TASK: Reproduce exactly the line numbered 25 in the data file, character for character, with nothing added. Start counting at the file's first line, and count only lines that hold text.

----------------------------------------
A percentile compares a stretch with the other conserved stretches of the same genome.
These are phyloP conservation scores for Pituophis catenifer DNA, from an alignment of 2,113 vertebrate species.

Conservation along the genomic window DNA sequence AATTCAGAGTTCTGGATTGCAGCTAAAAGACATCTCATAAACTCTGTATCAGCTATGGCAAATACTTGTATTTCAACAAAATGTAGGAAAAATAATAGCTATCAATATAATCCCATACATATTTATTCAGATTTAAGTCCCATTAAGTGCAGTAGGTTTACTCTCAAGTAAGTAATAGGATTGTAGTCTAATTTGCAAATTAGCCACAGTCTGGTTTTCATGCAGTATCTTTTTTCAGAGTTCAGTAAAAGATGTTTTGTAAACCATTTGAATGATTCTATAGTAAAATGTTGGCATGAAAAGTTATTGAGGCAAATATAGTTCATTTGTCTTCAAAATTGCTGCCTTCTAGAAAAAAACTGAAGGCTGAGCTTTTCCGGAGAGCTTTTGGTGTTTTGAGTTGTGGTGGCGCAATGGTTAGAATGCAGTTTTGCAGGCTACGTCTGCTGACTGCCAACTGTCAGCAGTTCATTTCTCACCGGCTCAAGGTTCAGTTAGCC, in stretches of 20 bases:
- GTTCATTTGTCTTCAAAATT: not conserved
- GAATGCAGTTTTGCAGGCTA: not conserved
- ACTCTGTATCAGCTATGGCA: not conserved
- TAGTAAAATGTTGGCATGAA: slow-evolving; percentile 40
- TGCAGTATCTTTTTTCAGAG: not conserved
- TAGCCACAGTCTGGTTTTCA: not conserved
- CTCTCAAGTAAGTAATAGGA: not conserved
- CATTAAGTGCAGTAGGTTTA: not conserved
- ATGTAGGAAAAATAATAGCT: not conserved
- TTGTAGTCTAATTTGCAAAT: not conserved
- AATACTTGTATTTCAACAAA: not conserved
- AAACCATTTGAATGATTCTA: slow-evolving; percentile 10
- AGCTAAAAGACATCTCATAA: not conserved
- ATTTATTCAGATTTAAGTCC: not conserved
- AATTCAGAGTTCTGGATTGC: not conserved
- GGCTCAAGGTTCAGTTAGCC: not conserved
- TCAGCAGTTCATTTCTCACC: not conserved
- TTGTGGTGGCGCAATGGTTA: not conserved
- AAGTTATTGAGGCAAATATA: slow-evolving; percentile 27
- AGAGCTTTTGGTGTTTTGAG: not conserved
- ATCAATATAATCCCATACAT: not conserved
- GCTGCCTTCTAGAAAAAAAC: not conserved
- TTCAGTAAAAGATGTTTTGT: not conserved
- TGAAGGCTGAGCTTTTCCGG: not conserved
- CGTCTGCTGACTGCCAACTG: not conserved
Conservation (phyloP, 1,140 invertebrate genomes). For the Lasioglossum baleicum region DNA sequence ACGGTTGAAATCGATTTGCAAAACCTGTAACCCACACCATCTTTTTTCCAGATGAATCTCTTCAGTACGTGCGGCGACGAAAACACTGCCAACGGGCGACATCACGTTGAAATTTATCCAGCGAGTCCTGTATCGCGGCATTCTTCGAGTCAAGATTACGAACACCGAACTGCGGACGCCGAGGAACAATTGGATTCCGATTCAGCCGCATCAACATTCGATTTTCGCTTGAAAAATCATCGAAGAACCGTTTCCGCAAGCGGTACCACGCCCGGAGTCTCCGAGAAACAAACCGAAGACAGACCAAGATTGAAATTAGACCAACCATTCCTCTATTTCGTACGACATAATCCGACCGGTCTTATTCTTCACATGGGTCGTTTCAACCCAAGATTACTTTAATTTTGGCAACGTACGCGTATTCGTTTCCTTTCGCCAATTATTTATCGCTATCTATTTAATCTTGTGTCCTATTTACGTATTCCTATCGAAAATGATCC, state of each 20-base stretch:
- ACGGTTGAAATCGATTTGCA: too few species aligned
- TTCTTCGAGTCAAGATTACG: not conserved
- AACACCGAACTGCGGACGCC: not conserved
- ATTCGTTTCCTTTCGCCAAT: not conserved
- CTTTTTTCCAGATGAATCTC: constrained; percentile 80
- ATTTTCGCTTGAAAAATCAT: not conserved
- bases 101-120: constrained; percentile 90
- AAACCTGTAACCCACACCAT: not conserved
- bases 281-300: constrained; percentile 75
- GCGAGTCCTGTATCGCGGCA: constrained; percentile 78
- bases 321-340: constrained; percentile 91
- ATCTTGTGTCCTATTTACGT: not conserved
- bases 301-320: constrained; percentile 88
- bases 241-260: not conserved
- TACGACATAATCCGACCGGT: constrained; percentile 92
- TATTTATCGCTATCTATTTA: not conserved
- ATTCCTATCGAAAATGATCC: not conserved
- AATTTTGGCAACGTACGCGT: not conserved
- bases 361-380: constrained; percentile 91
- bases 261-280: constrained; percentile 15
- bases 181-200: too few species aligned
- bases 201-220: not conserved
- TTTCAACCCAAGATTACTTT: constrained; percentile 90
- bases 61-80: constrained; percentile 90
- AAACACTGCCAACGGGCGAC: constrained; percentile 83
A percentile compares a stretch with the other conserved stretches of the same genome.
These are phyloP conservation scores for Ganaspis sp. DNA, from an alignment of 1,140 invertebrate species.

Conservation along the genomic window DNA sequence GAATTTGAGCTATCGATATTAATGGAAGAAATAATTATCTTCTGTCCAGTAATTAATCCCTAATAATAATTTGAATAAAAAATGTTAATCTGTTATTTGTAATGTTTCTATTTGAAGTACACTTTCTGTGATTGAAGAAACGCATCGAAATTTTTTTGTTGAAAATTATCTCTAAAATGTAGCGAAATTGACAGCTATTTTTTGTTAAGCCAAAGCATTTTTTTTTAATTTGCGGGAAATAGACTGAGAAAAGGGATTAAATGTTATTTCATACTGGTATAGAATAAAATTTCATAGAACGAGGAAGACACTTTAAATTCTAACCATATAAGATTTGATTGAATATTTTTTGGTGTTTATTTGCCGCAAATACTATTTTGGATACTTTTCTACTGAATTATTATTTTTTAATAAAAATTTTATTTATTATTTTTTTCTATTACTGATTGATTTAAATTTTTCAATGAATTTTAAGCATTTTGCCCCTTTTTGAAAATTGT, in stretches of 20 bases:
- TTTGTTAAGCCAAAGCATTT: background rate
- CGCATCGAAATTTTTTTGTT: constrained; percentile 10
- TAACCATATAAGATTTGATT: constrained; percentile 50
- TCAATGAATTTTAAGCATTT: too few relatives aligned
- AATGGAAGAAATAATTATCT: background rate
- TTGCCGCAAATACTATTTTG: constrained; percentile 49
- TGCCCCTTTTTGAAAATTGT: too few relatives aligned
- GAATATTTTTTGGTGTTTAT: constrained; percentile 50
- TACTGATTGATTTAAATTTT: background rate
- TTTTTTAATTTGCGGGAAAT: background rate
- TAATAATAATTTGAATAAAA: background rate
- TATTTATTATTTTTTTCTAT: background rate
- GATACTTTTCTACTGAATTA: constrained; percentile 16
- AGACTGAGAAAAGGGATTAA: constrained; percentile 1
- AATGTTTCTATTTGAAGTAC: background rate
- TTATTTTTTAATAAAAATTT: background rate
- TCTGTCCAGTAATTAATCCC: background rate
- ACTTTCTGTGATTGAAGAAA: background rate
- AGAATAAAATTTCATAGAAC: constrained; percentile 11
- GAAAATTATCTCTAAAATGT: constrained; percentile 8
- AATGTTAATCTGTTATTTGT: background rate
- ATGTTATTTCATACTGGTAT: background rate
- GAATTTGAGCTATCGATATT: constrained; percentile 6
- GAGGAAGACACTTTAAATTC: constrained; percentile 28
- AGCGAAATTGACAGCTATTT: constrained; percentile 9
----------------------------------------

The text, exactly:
- GCTGCCTTCTAGAAAAAAAC: not conserved